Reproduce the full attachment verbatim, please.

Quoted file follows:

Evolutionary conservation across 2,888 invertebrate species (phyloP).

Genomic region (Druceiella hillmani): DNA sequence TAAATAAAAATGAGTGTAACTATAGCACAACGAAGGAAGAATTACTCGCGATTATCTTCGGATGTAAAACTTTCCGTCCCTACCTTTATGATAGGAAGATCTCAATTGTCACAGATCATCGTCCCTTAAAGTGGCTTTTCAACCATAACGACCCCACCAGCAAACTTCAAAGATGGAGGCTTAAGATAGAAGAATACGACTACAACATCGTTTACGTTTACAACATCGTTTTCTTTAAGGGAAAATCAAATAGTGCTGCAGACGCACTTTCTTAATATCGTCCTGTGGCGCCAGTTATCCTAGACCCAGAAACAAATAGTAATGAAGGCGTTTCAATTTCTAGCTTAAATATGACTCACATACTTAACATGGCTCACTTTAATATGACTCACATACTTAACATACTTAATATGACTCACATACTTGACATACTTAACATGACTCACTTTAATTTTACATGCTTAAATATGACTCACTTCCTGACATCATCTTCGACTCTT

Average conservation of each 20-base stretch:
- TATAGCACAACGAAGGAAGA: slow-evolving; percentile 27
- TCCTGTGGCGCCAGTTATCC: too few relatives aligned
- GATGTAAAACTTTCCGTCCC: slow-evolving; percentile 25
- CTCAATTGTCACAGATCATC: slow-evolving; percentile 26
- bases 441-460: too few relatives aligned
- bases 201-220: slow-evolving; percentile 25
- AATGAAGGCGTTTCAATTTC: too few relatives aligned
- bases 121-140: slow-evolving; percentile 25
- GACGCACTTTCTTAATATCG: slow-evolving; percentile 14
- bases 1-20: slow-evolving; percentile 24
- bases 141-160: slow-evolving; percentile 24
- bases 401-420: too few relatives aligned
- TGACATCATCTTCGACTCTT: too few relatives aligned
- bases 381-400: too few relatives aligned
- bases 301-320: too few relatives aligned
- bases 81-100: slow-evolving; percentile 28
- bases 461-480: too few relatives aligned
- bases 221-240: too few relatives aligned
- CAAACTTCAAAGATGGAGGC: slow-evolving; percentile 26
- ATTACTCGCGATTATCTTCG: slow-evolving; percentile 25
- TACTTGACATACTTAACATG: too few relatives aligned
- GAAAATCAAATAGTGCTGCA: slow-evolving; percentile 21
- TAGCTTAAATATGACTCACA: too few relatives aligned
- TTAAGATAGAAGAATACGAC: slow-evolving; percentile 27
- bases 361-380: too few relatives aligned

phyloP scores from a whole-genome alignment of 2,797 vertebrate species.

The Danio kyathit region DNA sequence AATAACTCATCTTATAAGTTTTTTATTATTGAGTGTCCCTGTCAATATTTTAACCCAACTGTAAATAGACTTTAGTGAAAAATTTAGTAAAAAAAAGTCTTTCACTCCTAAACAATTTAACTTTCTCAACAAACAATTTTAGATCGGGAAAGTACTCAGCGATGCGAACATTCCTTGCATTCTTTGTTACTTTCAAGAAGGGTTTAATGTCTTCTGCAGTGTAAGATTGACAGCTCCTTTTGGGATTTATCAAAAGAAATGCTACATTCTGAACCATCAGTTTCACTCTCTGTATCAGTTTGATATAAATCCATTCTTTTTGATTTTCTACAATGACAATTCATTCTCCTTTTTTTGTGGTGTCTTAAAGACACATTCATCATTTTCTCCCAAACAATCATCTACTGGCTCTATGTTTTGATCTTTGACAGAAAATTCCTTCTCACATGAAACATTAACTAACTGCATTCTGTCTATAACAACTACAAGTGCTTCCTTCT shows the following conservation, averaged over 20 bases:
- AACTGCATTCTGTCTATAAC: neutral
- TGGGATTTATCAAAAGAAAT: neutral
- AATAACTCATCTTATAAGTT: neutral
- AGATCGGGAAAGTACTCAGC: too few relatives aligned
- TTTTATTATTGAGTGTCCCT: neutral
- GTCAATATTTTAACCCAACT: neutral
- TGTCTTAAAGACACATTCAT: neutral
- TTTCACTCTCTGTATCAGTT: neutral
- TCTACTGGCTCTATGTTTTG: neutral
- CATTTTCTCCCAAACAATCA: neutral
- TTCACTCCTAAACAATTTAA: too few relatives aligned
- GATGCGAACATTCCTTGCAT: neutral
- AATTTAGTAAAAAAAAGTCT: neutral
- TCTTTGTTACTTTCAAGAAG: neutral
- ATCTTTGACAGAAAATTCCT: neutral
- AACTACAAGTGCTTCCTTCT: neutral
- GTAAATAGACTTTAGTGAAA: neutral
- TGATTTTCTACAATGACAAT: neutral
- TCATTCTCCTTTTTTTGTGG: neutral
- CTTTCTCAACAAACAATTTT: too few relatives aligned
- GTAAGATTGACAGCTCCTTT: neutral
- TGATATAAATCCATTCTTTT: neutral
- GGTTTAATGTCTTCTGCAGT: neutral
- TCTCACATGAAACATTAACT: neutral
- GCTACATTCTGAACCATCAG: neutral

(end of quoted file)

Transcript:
Evolutionary conservation across 2,888 invertebrate species (phyloP).

Genomic region (Druceiella hillmani): DNA sequence TAAATAAAAATGAGTGTAACTATAGCACAACGAAGGAAGAATTACTCGCGATTATCTTCGGATGTAAAACTTTCCGTCCCTACCTTTATGATAGGAAGATCTCAATTGTCACAGATCATCGTCCCTTAAAGTGGCTTTTCAACCATAACGACCCCACCAGCAAACTTCAAAGATGGAGGCTTAAGATAGAAGAATACGACTACAACATCGTTTACGTTTACAACATCGTTTTCTTTAAGGGAAAATCAAATAGTGCTGCAGACGCACTTTCTTAATATCGTCCTGTGGCGCCAGTTATCCTAGACCCAGAAACAAATAGTAATGAAGGCGTTTCAATTTCTAGCTTAAATATGACTCACATACTTAACATGGCTCACTTTAATATGACTCACATACTTAACATACTTAATATGACTCACATACTTGACATACTTAACATGACTCACTTTAATTTTACATGCTTAAATATGACTCACTTCCTGACATCATCTTCGACTCTT

Average conservation of each 20-base stretch:
- TATAGCACAACGAAGGAAGA: slow-evolving; percentile 27
- TCCTGTGGCGCCAGTTATCC: too few relatives aligned
- GATGTAAAACTTTCCGTCCC: slow-evolving; percentile 25
- CTCAATTGTCACAGATCATC: slow-evolving; percentile 26
- bases 441-460: too few relatives aligned
- bases 201-220: slow-evolving; percentile 25
- AATGAAGGCGTTTCAATTTC: too few relatives aligned
- bases 121-140: slow-evolving; percentile 25
- GACGCACTTTCTTAATATCG: slow-evolving; percentile 14
- bases 1-20: slow-evolving; percentile 24
- bases 141-160: slow-evolving; percentile 24
- bases 401-420: too few relatives aligned
- TGACATCATCTTCGACTCTT: too few relatives aligned
- bases 381-400: too few relatives aligned
- bases 301-320: too few relatives aligned
- bases 81-100: slow-evolving; percentile 28
- bases 461-480: too few relatives aligned
- bases 221-240: too few relatives aligned
- CAAACTTCAAAGATGGAGGC: slow-evolving; percentile 26
- ATTACTCGCGATTATCTTCG: slow-evolving; percentile 25
- TACTTGACATACTTAACATG: too few relatives aligned
- GAAAATCAAATAGTGCTGCA: slow-evolving; percentile 21
- TAGCTTAAATATGACTCACA: too few relatives aligned
- TTAAGATAGAAGAATACGAC: slow-evolving; percentile 27
- bases 361-380: too few relatives aligned

phyloP scores from a whole-genome alignment of 2,797 vertebrate species.

The Danio kyathit region DNA sequence AATAACTCATCTTATAAGTTTTTTATTATTGAGTGTCCCTGTCAATATTTTAACCCAACTGTAAATAGACTTTAGTGAAAAATTTAGTAAAAAAAAGTCTTTCACTCCTAAACAATTTAACTTTCTCAACAAACAATTTTAGATCGGGAAAGTACTCAGCGATGCGAACATTCCTTGCATTCTTTGTTACTTTCAAGAAGGGTTTAATGTCTTCTGCAGTGTAAGATTGACAGCTCCTTTTGGGATTTATCAAAAGAAATGCTACATTCTGAACCATCAGTTTCACTCTCTGTATCAGTTTGATATAAATCCATTCTTTTTGATTTTCTACAATGACAATTCATTCTCCTTTTTTTGTGGTGTCTTAAAGACACATTCATCATTTTCTCCCAAACAATCATCTACTGGCTCTATGTTTTGATCTTTGACAGAAAATTCCTTCTCACATGAAACATTAACTAACTGCATTCTGTCTATAACAACTACAAGTGCTTCCTTCT shows the following conservation, averaged over 20 bases:
- AACTGCATTCTGTCTATAAC: neutral
- TGGGATTTATCAAAAGAAAT: neutral
- AATAACTCATCTTATAAGTT: neutral
- AGATCGGGAAAGTACTCAGC: too few relatives aligned
- TTTTATTATTGAGTGTCCCT: neutral
- GTCAATATTTTAACCCAACT: neutral
- TGTCTTAAAGACACATTCAT: neutral
- TTTCACTCTCTGTATCAGTT: neutral
- TCTACTGGCTCTATGTTTTG: neutral
- CATTTTCTCCCAAACAATCA: neutral
- TTCACTCCTAAACAATTTAA: too few relatives aligned
- GATGCGAACATTCCTTGCAT: neutral
- AATTTAGTAAAAAAAAGTCT: neutral
- TCTTTGTTACTTTCAAGAAG: neutral
- ATCTTTGACAGAAAATTCCT: neutral
- AACTACAAGTGCTTCCTTCT: neutral
- GTAAATAGACTTTAGTGAAA: neutral
- TGATTTTCTACAATGACAAT: neutral
- TCATTCTCCTTTTTTTGTGG: neutral
- CTTTCTCAACAAACAATTTT: too few relatives aligned
- GTAAGATTGACAGCTCCTTT: neutral
- TGATATAAATCCATTCTTTT: neutral
- GGTTTAATGTCTTCTGCAGT: neutral
- TCTCACATGAAACATTAACT: neutral
- GCTACATTCTGAACCATCAG: neutral